Administration signals greater competition enforcement that could imperil past mergers, impose new reporting obligations, and broadly targets technology, healthcare, and banking sectors.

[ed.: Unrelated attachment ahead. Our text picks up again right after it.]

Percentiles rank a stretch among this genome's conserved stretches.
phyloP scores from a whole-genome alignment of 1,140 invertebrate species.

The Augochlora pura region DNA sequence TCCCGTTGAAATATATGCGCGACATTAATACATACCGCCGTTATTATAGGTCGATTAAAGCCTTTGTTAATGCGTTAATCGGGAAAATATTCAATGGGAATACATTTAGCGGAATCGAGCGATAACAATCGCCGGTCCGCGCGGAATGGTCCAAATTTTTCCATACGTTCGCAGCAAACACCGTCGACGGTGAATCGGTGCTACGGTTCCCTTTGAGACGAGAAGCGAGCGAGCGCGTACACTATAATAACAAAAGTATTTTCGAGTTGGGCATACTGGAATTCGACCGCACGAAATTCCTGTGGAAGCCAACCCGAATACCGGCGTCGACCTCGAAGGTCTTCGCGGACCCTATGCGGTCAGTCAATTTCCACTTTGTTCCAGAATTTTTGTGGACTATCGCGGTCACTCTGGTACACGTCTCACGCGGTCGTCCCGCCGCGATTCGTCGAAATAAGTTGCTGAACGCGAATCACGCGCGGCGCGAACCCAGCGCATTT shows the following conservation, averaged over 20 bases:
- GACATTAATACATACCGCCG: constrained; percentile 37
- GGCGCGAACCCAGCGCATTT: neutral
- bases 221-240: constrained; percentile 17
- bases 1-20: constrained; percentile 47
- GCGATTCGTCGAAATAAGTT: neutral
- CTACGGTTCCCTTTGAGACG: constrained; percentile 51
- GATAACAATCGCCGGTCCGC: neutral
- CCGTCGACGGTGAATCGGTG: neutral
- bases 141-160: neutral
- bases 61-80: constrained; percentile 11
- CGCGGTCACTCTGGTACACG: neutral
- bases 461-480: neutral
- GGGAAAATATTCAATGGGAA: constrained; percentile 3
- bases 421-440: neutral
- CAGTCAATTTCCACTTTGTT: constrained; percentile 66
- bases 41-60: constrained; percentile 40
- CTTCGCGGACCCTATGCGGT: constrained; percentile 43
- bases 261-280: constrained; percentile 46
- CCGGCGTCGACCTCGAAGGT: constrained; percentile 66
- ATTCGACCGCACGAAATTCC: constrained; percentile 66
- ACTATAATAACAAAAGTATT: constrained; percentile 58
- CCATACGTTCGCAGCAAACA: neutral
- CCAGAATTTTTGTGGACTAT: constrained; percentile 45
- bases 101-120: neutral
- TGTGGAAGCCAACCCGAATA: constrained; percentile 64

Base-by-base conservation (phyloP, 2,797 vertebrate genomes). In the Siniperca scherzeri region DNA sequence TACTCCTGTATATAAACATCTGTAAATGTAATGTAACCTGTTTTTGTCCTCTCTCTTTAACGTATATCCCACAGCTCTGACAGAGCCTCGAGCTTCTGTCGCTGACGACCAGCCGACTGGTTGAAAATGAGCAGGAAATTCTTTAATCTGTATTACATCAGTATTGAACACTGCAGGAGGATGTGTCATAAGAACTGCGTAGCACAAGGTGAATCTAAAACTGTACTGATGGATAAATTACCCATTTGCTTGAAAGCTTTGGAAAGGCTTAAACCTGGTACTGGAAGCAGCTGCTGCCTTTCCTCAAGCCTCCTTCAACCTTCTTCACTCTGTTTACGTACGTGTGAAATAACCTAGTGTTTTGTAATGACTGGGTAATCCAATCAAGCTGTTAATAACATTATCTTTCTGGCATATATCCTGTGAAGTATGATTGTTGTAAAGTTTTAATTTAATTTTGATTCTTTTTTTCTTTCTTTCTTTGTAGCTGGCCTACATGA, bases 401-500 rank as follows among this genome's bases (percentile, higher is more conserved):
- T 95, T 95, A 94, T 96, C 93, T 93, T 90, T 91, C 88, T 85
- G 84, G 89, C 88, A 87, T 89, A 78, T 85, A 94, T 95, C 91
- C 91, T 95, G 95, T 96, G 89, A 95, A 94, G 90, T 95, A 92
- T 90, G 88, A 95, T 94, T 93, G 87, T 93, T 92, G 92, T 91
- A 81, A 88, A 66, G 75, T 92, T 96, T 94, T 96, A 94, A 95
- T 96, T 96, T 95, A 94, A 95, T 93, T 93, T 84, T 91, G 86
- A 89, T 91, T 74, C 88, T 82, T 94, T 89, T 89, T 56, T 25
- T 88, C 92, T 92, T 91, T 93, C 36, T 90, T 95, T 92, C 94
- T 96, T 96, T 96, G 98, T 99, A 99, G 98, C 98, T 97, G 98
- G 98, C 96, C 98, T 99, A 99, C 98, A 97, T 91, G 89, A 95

The White House announced its antitrust priorities on Friday, July 9, in a broad executive order designed to address shortcomings the Biden Administration has identified in the last 40 years of antitrust enforcement. On Monday, July 12, Federal Trade Commission (FTC) Chair Lina Khan announced plans for an upcoming FTC meeting in which the Commission will consider rescinding a 25-year-old policy statement that governs the reportability of future mergers by settling companies. The Executive Order follows a flurry of activity at the FTC since Chairman Khan’s confirmation on June 15, which collectively embrace several popular and bipartisan issues, while also seeking to firmly imprint the progressive critique of recent antitrust enforcement. These changes will further expand antitrust scrutiny going forward, consistent with changes practitioners are already seeing at the antitrust agencies.
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